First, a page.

Wednesday, November 28, 2012

Barack Obama’s Not Ending the War in Afghanistan

Barack Obama’s Not Ending the War in Afghanistan:
you've got the watches we've got the time, old afghan proverbBarack Obama campaigned in 2008
on a promise to end the war in Iraq. That promise he
tried his best to break
by supporting a residual force of
10,000 U.S. troops past the 2011 withdrawal date agreed to by
George W. Bush and Iraqi Prime Minister Nouri al-Maliki several
years prior. That plan, in fact, was also endorsed by Mitt Romney;
the Republican presidential nominee called the president out on
this fact at the
last debate
, but Obama responded by outright lying, saying
“what I would not have done is left 10,000 troops in Iraq that
would tie us down” even though that was
exactly
what he tried to do. “That certainly would not help us
in the Middle East,” Obama said of the 10,000 troops both he and
Romney wanted to remain in Iraq past the 2011 withdrawal.
The tentative withdrawal date in Afghanistan is 2014. Unlike the
withdrawal date in Iraq, the Afghanistan date was negotiated not
between the presidents of the U.S. and Afghanistan but
among NATO leaders
, making it much easier for the U.S. to
wriggle out of. In fact, before NATO agreed to withdraw by 2014,
the U.S. and Afghanistan worked out a deal to keep U.S. forces in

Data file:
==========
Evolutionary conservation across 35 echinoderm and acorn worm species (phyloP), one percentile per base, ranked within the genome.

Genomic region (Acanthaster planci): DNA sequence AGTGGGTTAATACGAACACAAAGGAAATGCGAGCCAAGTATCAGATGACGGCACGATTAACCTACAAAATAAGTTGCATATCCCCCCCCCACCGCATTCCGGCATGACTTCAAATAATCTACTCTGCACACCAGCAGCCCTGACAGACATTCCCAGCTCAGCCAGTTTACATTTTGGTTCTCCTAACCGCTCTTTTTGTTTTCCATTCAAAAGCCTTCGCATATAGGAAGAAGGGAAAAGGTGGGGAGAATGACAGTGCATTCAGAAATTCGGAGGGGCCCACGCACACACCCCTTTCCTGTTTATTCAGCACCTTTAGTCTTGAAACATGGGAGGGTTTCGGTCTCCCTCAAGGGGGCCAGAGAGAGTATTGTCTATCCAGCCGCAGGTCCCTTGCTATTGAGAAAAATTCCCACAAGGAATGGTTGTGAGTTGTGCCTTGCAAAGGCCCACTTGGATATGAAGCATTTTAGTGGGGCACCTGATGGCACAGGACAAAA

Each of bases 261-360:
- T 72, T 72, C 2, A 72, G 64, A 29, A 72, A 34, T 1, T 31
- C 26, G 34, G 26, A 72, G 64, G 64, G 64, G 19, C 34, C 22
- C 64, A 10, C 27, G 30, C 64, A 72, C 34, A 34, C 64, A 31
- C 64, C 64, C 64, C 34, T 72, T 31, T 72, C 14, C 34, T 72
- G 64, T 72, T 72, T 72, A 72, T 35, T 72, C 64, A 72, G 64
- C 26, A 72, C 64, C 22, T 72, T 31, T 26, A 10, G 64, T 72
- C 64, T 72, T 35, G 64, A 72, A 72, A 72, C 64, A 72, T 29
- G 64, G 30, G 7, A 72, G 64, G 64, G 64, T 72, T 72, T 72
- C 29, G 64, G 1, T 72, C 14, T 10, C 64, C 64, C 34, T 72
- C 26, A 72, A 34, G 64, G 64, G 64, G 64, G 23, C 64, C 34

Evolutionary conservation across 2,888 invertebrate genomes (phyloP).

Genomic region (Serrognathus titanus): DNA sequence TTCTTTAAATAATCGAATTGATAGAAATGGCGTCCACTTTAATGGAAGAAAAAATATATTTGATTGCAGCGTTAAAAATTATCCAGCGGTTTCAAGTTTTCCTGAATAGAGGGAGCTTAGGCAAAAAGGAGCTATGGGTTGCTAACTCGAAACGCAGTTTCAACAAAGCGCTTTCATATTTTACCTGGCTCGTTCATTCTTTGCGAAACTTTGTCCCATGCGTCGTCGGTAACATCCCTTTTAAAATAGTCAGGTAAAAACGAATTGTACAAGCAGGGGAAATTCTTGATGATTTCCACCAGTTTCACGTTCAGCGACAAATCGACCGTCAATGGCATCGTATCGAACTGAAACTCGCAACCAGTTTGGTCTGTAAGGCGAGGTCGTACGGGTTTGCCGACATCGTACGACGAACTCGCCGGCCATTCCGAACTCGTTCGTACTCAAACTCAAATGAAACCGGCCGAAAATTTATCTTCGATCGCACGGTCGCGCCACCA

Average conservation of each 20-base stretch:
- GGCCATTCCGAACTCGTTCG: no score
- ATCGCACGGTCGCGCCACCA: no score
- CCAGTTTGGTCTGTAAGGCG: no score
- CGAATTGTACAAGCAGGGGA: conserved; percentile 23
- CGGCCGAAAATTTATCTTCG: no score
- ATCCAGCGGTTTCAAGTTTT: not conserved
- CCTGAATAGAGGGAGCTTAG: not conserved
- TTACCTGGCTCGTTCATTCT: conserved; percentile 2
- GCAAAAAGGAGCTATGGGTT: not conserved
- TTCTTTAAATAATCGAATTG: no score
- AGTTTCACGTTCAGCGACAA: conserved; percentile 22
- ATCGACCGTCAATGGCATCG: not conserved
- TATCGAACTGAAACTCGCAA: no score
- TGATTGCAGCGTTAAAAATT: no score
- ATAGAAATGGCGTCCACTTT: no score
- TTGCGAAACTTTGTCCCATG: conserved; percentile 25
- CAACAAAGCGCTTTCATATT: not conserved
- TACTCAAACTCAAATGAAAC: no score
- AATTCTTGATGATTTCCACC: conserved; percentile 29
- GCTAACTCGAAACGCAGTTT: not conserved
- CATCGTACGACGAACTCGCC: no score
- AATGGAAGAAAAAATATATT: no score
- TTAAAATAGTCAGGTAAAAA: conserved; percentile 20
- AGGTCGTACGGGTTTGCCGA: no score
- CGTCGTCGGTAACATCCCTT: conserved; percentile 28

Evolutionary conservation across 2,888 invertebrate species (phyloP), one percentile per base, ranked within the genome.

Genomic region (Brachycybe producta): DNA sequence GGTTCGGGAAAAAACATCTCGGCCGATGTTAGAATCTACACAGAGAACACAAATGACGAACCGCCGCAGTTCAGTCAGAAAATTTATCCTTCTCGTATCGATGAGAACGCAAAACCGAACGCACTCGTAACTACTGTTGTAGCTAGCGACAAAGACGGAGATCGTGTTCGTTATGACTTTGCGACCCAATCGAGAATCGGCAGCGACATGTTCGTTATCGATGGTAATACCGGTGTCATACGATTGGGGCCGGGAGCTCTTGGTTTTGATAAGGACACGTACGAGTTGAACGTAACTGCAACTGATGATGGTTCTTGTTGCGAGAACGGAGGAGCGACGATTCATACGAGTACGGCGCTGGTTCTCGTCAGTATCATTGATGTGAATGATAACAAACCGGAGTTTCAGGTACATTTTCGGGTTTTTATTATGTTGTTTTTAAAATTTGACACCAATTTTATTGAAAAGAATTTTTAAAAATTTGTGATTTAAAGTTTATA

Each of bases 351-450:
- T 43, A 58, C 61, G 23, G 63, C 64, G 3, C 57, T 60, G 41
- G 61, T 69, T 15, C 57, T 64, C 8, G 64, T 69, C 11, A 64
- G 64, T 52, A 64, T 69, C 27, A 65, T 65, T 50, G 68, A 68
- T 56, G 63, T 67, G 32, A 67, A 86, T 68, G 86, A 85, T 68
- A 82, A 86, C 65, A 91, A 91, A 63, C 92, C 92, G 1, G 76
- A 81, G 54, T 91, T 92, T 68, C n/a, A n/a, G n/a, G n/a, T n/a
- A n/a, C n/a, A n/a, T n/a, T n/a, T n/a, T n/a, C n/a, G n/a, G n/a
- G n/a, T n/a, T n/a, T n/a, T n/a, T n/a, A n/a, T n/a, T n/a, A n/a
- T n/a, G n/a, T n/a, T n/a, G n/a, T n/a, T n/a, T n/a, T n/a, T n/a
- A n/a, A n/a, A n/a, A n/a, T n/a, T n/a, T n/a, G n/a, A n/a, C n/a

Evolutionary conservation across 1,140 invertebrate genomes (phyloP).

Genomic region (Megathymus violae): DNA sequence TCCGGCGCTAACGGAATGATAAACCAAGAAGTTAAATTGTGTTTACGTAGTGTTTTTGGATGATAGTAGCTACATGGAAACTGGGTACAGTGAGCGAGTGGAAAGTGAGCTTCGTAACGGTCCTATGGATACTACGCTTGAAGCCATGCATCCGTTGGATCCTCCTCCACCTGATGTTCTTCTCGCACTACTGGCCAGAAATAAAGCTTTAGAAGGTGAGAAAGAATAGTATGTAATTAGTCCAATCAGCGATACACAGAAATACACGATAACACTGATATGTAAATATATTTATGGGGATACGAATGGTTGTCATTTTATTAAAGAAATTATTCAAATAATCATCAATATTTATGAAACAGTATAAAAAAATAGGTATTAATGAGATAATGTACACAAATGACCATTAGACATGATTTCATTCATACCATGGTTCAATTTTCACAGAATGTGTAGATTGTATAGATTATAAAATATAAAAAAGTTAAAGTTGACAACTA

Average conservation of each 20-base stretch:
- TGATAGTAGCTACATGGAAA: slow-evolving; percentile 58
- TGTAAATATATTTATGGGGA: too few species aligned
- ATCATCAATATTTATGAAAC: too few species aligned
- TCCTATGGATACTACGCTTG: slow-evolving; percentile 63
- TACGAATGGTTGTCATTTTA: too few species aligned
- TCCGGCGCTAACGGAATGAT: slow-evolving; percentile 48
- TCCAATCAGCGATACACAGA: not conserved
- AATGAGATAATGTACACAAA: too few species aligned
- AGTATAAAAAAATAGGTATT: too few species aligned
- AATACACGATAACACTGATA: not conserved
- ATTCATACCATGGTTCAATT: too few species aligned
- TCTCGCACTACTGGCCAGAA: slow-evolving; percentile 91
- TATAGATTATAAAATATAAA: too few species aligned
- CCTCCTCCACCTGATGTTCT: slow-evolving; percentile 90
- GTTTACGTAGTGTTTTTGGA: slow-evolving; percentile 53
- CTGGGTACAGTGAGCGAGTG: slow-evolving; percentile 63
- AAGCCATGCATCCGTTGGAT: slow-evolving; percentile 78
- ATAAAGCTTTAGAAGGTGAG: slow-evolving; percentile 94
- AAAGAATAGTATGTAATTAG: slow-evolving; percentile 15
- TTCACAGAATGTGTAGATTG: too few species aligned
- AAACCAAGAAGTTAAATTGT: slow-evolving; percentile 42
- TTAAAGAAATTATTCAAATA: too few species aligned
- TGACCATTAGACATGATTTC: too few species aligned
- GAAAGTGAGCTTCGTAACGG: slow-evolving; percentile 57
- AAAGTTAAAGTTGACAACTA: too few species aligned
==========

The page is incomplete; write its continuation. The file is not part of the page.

Afghanistan for
the next ten years
. That truth was conveniently obscured during
the campaign season but U.S. officials have made it a lot clearer
the U.S. war in Afghanistan is not ending in 2014 since election
day. The week after the election, one general told Congress at his
confirmation hearing to take command in Kabul that the war in
Afghanistan
would certainly have to last past 2014
.
And now the top man for NATO forces in Afghanistan, General John
Allen, is providing a “preliminary assessment” to the Pentagon on

just how many troops ought to remain in Afghanistan after 2014
.
One option being floated is that magical number of
10,000 troops
, to remain, apparently, in order to continue to
train and support Afghan forces and to conduct counterinsurgency
operations. U.S. forces in Afghanistan have been doing that for the
last decade. Despite a vaunted surge in 2009, U.S. forces
continue to suffer from a lack of coherent direction or leadership
in Afghanistan
. The ultimate decision on how many troops will
remain in Afghanistan past 2014 and what they will do, of course,
theoretically rests with the president, one who believes he’s
ending the war in Afghanistan, or at least says so. Two thirds of
Americans, meanwhile,
want the war to end
. Will
empathy
toward their preference be enough to placate?